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Children's toys or products associated with thousands of injuries

Parents in Minnesota do everything they can to protect their children. They childproof their home, keep dangerous substances out of reach and make sure the child uses a car seat while on the road. Unfortunately, parents cannot protect their children from the potential harm caused by children's toys or products, particularly when these products are defective.

The statistics surrounding injuries and fatalities related to children's products are sobering. In 2012, over 77,000 children under 5-years-old were sent to the emergency room with injuries associated with children's products. Approximately 67 percent of these incidents involved high chairs, cribs and crib mattresses, strollers, car seats and infant carriers. The main cause of injuries included falls. The head and face were the most frequently injured body parts. Cuts, bruises and internal organ injuries made up 73 percent of the types of injuries suffered.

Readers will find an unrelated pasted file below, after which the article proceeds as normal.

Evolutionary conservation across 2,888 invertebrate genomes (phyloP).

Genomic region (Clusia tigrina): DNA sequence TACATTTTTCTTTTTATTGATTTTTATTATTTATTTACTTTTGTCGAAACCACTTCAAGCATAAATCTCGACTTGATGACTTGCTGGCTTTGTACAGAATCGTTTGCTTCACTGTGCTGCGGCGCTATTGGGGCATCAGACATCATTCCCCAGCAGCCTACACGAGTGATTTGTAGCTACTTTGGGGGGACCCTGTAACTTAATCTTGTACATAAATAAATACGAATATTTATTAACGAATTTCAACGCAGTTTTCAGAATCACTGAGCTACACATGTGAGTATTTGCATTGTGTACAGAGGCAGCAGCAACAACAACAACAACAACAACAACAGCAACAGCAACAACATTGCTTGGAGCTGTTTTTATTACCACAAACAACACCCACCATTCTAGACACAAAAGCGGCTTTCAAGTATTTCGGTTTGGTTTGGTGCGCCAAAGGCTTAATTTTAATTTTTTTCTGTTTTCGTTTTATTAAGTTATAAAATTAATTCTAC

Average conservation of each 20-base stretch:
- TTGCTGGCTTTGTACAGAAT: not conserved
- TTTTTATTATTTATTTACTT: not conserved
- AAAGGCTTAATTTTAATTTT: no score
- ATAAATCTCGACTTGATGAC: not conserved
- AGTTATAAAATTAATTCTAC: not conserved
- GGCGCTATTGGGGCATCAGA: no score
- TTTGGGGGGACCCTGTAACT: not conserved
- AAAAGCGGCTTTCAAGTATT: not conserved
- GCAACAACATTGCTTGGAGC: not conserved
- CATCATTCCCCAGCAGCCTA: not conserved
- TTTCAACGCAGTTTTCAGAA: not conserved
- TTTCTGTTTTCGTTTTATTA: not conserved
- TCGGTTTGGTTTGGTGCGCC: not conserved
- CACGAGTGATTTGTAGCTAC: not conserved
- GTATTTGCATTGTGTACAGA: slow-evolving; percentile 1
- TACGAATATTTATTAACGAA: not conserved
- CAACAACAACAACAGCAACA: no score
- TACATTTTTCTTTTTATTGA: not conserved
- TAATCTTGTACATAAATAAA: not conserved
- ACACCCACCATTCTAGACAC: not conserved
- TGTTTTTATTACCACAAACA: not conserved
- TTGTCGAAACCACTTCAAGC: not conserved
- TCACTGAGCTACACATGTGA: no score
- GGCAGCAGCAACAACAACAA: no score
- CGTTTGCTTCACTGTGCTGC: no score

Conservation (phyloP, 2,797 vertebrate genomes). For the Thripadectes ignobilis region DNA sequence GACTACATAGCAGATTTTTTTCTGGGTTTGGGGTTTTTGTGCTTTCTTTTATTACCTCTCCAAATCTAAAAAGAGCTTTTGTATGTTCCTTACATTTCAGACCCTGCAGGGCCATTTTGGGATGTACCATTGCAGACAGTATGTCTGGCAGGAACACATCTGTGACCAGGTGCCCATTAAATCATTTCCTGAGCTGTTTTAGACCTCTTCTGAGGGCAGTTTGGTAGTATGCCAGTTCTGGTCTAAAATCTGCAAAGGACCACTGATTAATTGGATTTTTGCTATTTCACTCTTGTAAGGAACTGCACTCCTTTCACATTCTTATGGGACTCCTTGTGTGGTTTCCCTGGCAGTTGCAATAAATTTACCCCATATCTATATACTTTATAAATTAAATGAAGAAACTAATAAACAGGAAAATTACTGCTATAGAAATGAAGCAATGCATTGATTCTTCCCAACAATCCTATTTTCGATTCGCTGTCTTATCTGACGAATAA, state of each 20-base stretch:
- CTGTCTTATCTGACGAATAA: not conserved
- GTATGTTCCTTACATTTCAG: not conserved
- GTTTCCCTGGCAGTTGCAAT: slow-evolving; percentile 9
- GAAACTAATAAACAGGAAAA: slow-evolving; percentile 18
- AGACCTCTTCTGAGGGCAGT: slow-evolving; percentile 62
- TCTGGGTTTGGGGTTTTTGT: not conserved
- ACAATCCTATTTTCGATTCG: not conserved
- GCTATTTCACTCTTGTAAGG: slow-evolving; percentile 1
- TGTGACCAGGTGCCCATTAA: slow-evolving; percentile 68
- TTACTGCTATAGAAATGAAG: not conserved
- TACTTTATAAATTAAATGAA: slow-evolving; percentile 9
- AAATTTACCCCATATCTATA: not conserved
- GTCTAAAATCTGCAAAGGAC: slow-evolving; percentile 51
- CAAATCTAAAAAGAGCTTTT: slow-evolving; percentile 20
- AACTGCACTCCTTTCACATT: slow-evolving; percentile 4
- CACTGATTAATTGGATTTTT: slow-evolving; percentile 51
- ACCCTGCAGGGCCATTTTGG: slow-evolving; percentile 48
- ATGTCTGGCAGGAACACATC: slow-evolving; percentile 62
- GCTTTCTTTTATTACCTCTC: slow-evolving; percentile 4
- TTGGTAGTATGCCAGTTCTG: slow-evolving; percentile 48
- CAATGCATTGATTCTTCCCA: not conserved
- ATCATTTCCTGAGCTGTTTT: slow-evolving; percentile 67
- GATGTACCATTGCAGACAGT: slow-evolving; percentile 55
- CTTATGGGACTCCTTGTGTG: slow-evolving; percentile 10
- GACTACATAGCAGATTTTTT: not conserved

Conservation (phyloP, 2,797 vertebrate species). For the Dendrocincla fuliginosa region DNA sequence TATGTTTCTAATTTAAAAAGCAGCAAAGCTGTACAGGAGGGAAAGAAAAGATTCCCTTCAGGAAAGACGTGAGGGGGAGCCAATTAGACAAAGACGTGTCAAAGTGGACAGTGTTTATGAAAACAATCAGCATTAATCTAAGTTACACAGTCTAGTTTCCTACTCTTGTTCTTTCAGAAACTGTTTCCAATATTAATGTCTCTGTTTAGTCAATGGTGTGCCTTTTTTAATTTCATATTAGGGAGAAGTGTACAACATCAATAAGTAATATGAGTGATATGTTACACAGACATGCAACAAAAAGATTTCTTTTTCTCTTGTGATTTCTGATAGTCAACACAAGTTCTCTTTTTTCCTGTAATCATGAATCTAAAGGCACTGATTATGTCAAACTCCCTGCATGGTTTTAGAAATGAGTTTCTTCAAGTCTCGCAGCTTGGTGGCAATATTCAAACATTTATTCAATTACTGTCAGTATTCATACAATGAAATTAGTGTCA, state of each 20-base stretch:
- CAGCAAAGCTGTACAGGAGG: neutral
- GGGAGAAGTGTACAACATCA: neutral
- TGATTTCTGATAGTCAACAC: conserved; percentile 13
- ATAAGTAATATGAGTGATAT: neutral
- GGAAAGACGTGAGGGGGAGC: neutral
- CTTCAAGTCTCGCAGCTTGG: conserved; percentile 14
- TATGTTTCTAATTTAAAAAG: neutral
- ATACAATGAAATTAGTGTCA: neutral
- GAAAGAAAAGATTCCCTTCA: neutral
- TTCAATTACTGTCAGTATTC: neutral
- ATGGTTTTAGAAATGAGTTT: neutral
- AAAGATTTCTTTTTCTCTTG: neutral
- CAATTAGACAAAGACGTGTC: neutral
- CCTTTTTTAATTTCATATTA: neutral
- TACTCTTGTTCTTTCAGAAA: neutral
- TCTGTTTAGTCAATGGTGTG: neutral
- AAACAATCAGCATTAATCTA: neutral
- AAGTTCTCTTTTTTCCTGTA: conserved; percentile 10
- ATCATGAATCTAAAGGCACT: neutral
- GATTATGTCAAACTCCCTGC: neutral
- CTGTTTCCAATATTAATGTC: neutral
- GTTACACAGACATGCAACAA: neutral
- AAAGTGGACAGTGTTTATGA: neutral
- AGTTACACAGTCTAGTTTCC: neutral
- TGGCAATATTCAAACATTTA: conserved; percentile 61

According to the U.S. Consumer Product Safety Commission, between 2008 and 2010, 333 children under 5-years-old suffered fatalities related to children's products. Nearly 90 percent of the fatalities involved cribs and crib mattresses, playpens, bassinets, car seats, infant carriers and bath seats. Two of the causes of these fatalities included asphyxiation and drowning. In some circumstances, the products themselves caused the child's deaths. In other circumstances, the deaths were caused by a hazardous environment around the children's product at issue.

As this shows, it is all too easy for a child to be injured or killed by a children's product in general, but this is especially true when the product is defective. Design or manufacturing defects, inadequate safety warnings and insufficient instructions can all lead to a child being injured or killed. Unfortunately, product recalls sometimes come too little too late to prevent injuries or deaths. In these situations, parents may want to consider pursuing a products liability lawsuit. While doing so cannot undo the injury or bring their child back, it can at least give parents the sense that justice has been done and the people or company responsible for such defects are held responsible.

Source: cpsc.gov, "Injuries and Deaths Associated with Nursery Products Among Children Younger than Age Five," Risana T. Chowdhury, Accessed on Feb. 22, 2015

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